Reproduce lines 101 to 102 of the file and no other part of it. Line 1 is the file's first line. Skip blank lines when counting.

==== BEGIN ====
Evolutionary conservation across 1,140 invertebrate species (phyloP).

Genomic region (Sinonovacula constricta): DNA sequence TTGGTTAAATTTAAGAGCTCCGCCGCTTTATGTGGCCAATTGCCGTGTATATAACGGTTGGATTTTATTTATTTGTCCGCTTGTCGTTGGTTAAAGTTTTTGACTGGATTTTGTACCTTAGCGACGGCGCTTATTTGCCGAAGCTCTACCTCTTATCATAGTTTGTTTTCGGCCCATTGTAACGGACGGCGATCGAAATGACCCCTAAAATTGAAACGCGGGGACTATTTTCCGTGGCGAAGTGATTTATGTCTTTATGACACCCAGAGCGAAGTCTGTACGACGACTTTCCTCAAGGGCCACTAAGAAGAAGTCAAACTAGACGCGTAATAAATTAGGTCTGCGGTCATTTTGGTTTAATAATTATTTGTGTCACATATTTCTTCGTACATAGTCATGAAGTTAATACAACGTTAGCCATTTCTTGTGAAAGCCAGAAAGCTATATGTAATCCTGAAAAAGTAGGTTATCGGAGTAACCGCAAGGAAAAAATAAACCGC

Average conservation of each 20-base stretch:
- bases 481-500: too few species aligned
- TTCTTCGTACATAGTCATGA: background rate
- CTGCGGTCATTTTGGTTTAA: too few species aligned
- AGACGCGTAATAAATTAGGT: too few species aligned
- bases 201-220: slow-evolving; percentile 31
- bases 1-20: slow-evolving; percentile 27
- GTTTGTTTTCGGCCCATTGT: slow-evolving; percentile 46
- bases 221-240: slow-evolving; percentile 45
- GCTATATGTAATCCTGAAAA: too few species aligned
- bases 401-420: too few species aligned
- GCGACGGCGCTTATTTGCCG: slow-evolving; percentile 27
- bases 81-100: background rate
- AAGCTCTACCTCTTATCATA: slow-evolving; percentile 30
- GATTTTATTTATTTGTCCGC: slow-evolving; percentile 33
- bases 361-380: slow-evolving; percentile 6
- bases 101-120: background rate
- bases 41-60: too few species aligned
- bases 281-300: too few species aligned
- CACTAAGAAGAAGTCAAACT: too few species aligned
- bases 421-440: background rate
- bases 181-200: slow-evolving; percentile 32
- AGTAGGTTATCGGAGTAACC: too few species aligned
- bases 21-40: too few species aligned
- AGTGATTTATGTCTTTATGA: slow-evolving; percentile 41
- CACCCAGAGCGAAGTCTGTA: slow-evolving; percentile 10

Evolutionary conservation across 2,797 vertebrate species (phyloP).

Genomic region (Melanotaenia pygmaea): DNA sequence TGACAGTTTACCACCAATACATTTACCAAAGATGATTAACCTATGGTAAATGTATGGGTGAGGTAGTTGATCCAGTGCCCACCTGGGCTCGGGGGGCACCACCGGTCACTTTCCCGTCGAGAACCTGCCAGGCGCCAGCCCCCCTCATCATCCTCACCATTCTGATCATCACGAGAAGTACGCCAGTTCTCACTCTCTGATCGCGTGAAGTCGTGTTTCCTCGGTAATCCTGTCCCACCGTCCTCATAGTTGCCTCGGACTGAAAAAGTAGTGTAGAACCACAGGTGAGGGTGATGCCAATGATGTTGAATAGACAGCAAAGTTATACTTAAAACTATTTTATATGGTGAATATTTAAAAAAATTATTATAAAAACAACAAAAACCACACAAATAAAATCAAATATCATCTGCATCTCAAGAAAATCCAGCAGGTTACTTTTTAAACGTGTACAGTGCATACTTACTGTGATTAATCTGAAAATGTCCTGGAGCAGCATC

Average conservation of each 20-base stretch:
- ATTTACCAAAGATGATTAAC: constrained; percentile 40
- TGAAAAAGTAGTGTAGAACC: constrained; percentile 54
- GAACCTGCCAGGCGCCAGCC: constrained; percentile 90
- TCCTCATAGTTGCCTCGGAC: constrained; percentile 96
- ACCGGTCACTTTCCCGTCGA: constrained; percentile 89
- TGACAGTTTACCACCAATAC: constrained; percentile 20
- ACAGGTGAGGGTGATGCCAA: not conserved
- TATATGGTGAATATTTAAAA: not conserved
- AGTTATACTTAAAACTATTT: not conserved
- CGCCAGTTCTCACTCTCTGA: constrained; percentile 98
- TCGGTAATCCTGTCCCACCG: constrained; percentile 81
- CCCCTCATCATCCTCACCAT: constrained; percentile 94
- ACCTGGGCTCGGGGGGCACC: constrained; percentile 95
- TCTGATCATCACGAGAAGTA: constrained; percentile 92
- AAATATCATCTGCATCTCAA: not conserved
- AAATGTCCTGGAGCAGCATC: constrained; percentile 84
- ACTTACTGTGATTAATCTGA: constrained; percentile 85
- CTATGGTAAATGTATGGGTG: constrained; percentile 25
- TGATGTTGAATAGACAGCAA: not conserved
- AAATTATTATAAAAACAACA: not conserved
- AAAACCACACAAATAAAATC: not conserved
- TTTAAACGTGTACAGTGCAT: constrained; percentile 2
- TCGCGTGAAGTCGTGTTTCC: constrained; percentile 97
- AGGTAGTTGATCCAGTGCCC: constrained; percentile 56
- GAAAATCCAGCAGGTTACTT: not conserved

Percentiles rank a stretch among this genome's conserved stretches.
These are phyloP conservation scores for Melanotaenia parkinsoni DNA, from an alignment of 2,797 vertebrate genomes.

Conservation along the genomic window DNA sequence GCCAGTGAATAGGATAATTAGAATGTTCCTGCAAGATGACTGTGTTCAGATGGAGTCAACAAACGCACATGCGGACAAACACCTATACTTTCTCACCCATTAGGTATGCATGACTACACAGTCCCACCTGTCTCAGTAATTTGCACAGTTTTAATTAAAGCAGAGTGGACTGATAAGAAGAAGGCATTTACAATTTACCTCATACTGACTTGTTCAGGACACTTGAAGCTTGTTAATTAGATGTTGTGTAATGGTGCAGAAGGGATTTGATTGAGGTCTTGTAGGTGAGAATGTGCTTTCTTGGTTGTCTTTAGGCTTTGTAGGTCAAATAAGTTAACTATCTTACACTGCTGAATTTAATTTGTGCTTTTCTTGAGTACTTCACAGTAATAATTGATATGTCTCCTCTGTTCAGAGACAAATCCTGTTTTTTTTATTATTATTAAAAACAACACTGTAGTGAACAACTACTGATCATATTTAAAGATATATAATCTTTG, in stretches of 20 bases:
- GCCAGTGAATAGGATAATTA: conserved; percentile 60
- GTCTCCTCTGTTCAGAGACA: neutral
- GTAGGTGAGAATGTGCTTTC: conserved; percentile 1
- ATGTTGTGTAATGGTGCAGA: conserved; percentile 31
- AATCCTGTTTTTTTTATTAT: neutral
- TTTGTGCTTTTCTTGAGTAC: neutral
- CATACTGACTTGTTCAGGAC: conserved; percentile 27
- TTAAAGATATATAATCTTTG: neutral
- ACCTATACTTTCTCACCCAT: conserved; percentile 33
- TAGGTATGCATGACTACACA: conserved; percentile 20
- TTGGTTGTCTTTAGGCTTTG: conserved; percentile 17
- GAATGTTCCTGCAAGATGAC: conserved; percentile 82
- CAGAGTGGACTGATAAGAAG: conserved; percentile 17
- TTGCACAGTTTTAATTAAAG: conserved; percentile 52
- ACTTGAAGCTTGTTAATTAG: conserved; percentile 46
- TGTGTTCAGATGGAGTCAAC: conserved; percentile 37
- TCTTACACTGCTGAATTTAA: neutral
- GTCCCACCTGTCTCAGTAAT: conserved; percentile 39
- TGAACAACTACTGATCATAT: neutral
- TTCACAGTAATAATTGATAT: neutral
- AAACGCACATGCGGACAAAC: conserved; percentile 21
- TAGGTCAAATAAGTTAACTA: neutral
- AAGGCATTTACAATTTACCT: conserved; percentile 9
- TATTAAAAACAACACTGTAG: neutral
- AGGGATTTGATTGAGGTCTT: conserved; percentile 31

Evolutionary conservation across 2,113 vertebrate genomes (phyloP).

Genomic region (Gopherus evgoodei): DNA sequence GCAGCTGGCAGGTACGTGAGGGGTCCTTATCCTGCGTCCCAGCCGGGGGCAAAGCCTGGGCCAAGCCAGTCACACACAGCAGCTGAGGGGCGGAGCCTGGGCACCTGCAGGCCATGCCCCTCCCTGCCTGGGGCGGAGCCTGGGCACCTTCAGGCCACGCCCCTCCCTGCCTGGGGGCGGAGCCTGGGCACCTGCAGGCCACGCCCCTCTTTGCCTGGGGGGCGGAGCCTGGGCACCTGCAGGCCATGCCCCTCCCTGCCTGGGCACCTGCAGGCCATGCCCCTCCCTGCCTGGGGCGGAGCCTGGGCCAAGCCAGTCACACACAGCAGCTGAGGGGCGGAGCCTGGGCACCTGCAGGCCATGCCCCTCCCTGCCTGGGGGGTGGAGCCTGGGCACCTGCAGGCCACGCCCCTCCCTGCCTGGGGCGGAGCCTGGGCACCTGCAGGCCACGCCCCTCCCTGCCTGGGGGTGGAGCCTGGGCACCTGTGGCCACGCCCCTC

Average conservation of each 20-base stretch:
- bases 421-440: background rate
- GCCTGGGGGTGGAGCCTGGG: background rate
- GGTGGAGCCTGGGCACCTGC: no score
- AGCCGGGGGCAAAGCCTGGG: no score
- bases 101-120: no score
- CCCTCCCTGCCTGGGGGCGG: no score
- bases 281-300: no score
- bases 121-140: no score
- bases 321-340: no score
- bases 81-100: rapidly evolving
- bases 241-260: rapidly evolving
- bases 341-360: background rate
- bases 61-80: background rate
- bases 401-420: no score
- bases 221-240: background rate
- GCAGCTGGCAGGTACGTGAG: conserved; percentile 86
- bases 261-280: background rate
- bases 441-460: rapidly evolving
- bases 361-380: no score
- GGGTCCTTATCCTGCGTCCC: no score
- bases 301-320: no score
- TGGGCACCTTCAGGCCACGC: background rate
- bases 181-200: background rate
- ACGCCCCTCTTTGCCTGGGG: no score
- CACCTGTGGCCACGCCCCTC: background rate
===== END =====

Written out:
- bases 401-420: no score
- bases 221-240: background rate